Introduction to Regular Expressions

Introduction

Regular expressions are awesome. Regular expressions are confusing. They are used widely to match certain patterns of strings within another string, and can commonly be used for email address validation, URL validation and even for stripping non-alphanumeric characters from a string. If you skim the surface of regex, it can be rather fun and easy, but diving deeper and combining regular expression syntax things can get complicated and confusing quickly!

The Basics

Let's start with a very simple scenario, if we have the phrase The cat sat on the mat. and want to see if the string contains the word cat using JavaScript's Regex.test(String) method we'd use the following:

var s = 'The cat sat on the mat.';
if(/cat/.test(s)){
    alert('We found a cat!');
} 

With the regular expression of /cat/ you can see that we've found a cat - as expected.

Simple grouping

This is all well and good, but what if we want to check if the phrase has cat, sat or mat in it? For multiple options we place them in brackets () and separate them by a pipe |. So we could in theory use the regex of:

/(cat|sat|mat)/

That would work, but I personally think that's a lot of repetitiveness, so why don't we break that down a bit. We can simplify that down to:

/(c|s|m)at/

What this is matching is a c or s or m followed immediately by at, so cat, sat or mat, with me so far? Let's complicate it a bit more, but keep it with simple strings.

Repetition repetition

Let's change the string that we have to Hey, look look a book on a stool, now we want to match the word look, simple, use /look/, no problems there. But let's think about that, we have repeated letters, I don't like repetitiveness.

/lo{2}k/

That will work the same, might look complicated, and yes, it's overcomplicating this, but it highlights the scenario well. We can get a number of occurences of a string by using curly braces with a number in. So for three occurences we could use {3} and {9} for nine, straight forward.

Match look look (which is two occurences of look followed by a space) with /(look ){2}/ or even /(lo{2}k ){2}/ - we're not getting complex yet! That's all cool, but what if we want to match a string that could be look, loook, looook or loooook but not looooook.

/(look|loook|looook|loooook)/

Yea, sod that, it's just ridiculous! We can put a comma after our first number in those braces to insert a number of occurences to go up to. So in our case we can use:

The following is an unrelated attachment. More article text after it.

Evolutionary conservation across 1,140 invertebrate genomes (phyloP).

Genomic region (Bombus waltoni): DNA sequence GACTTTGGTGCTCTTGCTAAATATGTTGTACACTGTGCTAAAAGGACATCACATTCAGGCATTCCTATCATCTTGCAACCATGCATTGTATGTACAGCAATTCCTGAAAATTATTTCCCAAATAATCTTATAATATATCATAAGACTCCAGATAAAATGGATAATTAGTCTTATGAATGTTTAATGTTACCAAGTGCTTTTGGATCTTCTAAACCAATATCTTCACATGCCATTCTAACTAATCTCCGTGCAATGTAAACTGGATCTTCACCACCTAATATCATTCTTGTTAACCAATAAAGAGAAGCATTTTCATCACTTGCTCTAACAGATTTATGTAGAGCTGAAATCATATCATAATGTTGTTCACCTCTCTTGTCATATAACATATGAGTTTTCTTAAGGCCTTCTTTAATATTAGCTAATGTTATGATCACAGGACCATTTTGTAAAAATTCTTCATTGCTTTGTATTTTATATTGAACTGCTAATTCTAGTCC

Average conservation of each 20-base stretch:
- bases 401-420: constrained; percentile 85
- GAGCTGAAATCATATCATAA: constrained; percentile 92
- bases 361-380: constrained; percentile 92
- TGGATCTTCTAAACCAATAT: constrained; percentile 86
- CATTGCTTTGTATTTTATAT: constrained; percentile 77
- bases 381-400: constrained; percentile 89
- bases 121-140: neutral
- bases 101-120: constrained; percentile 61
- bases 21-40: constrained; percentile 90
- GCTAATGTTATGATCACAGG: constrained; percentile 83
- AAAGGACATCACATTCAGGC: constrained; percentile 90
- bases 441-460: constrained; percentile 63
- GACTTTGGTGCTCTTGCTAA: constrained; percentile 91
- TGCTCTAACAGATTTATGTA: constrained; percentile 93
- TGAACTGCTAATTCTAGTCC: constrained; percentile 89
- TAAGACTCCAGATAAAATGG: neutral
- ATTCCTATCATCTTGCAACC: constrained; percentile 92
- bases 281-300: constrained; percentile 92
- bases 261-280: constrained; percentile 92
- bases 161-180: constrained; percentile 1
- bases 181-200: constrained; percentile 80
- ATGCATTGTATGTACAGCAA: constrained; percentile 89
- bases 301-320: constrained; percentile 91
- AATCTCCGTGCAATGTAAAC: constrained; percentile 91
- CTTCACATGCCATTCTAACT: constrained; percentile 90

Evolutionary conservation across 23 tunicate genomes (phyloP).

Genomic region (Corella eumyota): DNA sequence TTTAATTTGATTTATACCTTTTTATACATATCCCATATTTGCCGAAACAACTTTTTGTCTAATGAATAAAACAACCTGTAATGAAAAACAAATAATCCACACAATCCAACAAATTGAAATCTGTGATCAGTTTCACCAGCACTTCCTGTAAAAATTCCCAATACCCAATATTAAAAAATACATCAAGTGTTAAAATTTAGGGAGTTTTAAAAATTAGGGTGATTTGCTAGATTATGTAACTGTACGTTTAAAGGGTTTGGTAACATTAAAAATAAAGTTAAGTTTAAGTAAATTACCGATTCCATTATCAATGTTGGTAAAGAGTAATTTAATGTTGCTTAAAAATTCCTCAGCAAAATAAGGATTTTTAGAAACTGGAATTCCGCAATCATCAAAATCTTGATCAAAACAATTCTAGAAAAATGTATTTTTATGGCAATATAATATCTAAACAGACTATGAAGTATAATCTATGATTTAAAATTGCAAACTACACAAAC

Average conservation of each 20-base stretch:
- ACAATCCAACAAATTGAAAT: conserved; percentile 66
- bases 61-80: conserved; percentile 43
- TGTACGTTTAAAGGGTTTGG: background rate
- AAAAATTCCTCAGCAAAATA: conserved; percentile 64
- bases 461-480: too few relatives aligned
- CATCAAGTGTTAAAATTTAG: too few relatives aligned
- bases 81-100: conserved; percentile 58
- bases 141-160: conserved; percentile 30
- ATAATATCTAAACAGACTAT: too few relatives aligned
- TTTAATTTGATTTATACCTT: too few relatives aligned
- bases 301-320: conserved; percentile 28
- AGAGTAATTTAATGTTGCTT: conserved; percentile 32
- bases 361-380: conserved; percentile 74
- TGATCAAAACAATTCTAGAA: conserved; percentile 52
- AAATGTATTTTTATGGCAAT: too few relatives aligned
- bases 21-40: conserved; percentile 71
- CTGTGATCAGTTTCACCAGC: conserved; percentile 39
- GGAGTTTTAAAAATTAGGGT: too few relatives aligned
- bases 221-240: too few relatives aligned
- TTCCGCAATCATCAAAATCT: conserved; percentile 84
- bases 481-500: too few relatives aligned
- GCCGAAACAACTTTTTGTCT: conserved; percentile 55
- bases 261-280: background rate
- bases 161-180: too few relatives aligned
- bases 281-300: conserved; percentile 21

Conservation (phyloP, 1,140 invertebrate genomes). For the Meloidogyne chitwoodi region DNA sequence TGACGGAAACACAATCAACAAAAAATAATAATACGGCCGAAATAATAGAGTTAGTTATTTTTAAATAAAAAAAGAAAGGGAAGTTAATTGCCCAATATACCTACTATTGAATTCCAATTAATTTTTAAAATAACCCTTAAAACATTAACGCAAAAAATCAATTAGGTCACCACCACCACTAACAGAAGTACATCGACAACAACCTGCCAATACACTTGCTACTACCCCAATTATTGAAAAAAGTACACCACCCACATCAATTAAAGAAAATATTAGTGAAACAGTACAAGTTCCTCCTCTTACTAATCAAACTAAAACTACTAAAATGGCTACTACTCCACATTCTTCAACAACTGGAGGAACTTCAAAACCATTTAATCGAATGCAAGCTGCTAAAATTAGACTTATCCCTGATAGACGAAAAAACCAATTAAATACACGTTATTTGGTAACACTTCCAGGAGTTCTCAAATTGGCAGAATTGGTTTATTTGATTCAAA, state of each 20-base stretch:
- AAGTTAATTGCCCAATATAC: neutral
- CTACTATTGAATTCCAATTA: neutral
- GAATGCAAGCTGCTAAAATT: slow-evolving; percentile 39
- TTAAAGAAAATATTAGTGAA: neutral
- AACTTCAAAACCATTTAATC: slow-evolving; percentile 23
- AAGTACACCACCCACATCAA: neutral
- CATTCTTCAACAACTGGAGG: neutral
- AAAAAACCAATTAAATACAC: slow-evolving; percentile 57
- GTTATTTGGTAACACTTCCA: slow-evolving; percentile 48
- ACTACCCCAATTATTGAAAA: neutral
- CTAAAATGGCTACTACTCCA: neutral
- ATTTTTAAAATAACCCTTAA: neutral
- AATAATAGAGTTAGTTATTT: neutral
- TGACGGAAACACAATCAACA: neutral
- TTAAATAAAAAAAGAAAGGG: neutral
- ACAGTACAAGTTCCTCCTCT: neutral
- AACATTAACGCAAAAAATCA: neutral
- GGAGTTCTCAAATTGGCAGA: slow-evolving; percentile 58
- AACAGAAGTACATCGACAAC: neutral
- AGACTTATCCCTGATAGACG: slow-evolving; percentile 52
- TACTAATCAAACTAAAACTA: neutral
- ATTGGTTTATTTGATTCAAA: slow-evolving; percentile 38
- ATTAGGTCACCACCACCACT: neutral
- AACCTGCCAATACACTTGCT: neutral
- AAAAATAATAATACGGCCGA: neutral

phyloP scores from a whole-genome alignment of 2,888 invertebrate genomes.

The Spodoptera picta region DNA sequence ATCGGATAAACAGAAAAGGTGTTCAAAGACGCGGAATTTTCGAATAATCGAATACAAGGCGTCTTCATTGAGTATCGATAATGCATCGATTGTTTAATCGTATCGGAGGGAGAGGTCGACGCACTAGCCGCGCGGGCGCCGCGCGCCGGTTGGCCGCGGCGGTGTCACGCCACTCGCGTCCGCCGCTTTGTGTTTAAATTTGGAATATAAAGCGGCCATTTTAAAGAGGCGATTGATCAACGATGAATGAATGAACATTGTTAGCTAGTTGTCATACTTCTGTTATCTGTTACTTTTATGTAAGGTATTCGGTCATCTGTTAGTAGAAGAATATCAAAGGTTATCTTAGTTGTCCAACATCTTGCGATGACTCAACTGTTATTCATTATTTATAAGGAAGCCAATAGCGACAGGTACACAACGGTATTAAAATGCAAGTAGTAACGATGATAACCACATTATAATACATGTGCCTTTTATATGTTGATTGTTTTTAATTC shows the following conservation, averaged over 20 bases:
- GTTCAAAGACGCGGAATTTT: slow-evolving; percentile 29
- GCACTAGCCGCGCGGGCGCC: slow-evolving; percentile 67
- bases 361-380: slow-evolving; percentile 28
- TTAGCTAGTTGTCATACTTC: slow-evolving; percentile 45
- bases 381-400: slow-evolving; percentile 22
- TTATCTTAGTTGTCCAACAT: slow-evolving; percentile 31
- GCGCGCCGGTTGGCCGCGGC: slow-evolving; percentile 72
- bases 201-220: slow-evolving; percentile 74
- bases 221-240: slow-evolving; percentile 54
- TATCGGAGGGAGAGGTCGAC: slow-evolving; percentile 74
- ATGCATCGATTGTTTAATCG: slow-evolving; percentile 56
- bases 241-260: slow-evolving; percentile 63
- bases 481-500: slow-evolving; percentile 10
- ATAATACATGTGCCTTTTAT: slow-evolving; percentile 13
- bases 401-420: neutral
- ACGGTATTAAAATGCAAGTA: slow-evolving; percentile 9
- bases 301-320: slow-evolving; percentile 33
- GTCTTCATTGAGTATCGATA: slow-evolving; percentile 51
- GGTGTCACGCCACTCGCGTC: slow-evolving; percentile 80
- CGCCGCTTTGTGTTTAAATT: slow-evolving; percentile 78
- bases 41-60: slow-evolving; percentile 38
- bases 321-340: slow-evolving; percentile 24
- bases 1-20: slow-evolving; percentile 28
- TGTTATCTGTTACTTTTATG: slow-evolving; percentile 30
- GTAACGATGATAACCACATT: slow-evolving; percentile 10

/lo{2,5}k/

Nice, neater and simple to understand. So let's throw everything together for now, we want to match the word book, look, loook and looook so we could use any of the following:

There's many possibilities, why not tweet us if you have a better alternative!

One character from a selection

Above we've used (b|l) and (c|s|m) which again, is pretty awesome and slender regex, but why do something half-arsed? Let's take that a step further and introduce some square brackets [] - these denote a collection of characters that can be used - but only one of them, and one occurance.

Nice, and simple, and we can of course use the braces after them to make x occurences be allowed...

`/[acmst]{2,3}/`

This will match any one of the following:

And so forth but will only match 2 or 3 characters, so might match in the word ham or cat or Birmingham.

Optional matching

Anything that's preceeded by a question mark ?, will be classed as optional, so if we were to have a regular expression to match either flow or flo, we could use the following:

/flow?/

That will mean that the w is an optional match, and isn't required to be matched.

Ranges

For a range of letters or numbers we are able to separate the first and last by a hyphen. This will then match anything that's within that range, saving us from writing out all of the letters from a to z, we can use a-z. Also 0-9 and A-Z are available to use. So let's match two capital letters, then one lowercase then a number:

/[A-Z]{2}[a-z][0-9]/

It's as simple as that.

'Not' operator